I am staying at an Eco lodge somewhere in the hills around Madikeri, an area covered in jungle with interspersed farms. My hut sits by a stream amidst the forest, accompanied by an idyllic chorus of birds and frogs. All day long, the sun pierces the canopy, highlighting plants and flowers in an almost mystical light. Everywhere you walk, the leaves rustle as creatures make their escape. Surely there is no other place in the world as alive as the jungle. A walking tour teaches me about their commercial crops, including pepper, vanilla, coffee, cardamom and vegetables, immediately inspiring me that this is my true calling. I must have an eco farm. I have learnt a few thought provoking facts about these crops that I didn't know. Pepper is handpicked by a man climbing a tree with a rope (too high for a ladder) who collects each stalk (approx. 40 peppercorns each) from the parasitic vine that proscribes them and places them in a sack on his back. The process is highly arduous and dangerous, the worst job on the plantation. Cardamom has to be picked amid leech infestations and dried within a day. Vanilla plants in India have to be hand pollenated as they are an introduced species and there are no native hummingbirds to do the job naturally. Clearly I have taken the food I eat for granted, unaware of the manual labour each entails.
Eco-lodge might suggest a possible home for hippies (the word eco brings images of a hippy knee deep in compost crying at the beauty of it). What an Eco-lodge actually means is a self-sufficient lifestyle that incorporates nature to resolve natures problems. In other words, there are no chemicals pesticides, herbicides or fertiliser. And you know what, it's bloody brilliant. I am both fascinated and totally sold. The owners are two PhD biologists who have spent 19 years perfecting their plantation to the extent that their knowledge is demanded globally. They represent the vanguard of the organic movement that they are pushing for in India. For example, their cardamom crop suffers from a moth whose larvae can demolish a field in no time. Pesticides have been used in other parts of the country, resulting in large percentages of a farming community being decimated by cancer, babies being born with defects and babies being stillborn. In the north, there is a train to Delhi that farmers use to gain access to subsidised medical treatment (a result of the same issue). The train line is now known as the 'cancer express'. The solution on the plantation is to build a pond to attract frogs, which eat all the moths. Simple. The whole plantation exists within the forest with only minimal maintenance of other plants. The aim is to ensure the maximum biodiversity so that natural predators deal with hazards. The next-door plantation, on the other hand, sprays the crops so that nothing else except coffee grows. The result, nothing lives there. I was taken on a trek through another plantation that is entirely self-sufficient, gaining its electricity from the sun and a small hydro generator by the stream, sufficient for three houses and their families. Small renewable solutions are surely the solution to problems the world over, certainly in rural parts. Another charming feature is the use of cows and goats. The animals wilfully gobble up the weeds and old useless plants whilst simultaneously spreading their nutritious excrement everywhere. The added bonuses of milk and meat make for a harmonious circle of life.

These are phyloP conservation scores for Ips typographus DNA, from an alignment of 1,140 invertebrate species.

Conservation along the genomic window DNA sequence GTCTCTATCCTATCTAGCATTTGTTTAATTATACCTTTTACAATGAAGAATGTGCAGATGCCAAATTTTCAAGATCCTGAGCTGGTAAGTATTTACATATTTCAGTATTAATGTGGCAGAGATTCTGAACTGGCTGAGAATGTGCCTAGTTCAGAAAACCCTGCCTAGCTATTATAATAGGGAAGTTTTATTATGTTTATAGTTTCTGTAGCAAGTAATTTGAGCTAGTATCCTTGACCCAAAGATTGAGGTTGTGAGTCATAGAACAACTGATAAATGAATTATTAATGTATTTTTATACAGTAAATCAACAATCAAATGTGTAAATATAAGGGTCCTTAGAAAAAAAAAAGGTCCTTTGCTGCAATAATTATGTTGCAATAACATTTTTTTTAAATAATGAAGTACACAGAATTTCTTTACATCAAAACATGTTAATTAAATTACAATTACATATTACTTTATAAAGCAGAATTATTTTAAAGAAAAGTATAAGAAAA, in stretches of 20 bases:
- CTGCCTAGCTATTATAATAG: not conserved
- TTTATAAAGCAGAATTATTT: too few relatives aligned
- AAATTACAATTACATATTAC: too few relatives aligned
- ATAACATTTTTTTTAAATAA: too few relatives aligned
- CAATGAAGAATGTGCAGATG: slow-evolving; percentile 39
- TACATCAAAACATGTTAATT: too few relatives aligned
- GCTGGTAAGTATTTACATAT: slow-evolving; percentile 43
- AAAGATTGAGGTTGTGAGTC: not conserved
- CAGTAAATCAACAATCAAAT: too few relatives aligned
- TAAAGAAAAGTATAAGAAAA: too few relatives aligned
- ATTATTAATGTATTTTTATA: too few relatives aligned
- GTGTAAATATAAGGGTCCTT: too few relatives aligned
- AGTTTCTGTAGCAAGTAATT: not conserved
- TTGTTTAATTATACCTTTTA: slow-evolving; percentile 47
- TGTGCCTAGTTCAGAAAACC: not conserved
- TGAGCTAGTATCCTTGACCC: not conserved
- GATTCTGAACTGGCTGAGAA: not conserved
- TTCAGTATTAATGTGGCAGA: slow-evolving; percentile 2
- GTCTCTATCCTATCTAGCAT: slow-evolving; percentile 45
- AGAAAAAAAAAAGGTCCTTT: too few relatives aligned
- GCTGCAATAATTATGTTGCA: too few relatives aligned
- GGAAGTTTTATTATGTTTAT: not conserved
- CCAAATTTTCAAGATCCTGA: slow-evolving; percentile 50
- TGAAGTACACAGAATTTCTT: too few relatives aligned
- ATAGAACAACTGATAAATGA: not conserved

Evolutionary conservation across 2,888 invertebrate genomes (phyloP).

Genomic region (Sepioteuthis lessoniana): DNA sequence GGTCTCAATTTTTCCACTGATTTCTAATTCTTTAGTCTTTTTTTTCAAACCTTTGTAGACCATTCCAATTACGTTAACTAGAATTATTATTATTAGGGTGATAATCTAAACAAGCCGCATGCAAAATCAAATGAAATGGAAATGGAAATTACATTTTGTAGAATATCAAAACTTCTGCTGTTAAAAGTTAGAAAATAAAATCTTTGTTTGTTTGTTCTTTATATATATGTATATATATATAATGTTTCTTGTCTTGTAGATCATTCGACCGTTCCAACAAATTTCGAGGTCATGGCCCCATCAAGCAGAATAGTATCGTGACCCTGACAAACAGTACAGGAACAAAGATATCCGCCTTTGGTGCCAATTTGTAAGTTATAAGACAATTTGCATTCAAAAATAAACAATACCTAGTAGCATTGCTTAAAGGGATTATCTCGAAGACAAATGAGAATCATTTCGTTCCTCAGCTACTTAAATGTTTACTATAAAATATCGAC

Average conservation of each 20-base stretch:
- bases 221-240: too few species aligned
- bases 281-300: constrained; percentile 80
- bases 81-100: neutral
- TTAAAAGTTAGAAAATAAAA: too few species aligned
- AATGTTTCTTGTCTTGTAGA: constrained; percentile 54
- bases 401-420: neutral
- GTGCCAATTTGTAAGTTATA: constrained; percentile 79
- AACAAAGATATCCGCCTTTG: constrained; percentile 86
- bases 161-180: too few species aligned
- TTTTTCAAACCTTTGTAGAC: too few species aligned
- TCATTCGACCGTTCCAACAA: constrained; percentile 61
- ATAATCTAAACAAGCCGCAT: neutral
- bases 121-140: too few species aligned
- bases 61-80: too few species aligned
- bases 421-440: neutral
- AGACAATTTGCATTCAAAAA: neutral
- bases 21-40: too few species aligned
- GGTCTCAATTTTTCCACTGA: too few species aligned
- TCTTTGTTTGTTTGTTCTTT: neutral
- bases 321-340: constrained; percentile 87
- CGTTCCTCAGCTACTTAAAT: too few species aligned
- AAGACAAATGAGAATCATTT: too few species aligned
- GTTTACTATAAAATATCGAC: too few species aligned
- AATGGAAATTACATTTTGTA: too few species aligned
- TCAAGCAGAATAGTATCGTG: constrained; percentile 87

The ignominiously named 'Green Revolution' (the mass introduction of chemicals from the west in the 60s) had another direct human impact. Borrowing money to take advantage of these new chemicals, farmers saw their initial boom crop swiftly dwindle as the ecology broke down leaving them unable to pay their debts. The result of which was mass suicides of farmers across the nation. To give you an idea of the scale of the problem, the book I'm reading reports 13,000 deaths between 2000 and 2005 in Punjab alone (1 of 28 states), with most remaining farmers still carrying significant debt.
A now wealthier Indian can afford products and has no care for where they come from (where did they learn that from?). Cotton, unless organic, is almost unanimously BT cotton, a genetically modified plant resistant to certain bugs, and yet no one knows. Its been introduced underhandedly, before any research on what the consequences might be (i.e. Cross pollination with natural plants). For me, interfering with nature is bound to have disastrous consequences, and is especially sad when organic is proven to be as successful. I have become a fierce advocate, and plan my future working life to involve sustainability one way or another.
On a separate note, the plantation produces Civet Coffee. That is, coffee fruit that has been eaten by a civet (similar size to a monkey) and then shat out again. It is the most valuable coffee in the world, probably due to harvesting limitations. Apparently a cup of this is on everyone's bucket list, although I'm told that's just because its expensive, the taste is odd. The world is a bizarre place.
Author Dicky Broadhurst volunteered with Frontier, an international non-profit volunteering NGO that runs 320 conservation, community, and adventure projects in 57 countries across the globe. Find out more about the India NGO Journalism Internship project. You can also read more volunteer stories on Frontier's Gap Year Blog and get the latest project and volunteering news from the Frontier Official Facebook page.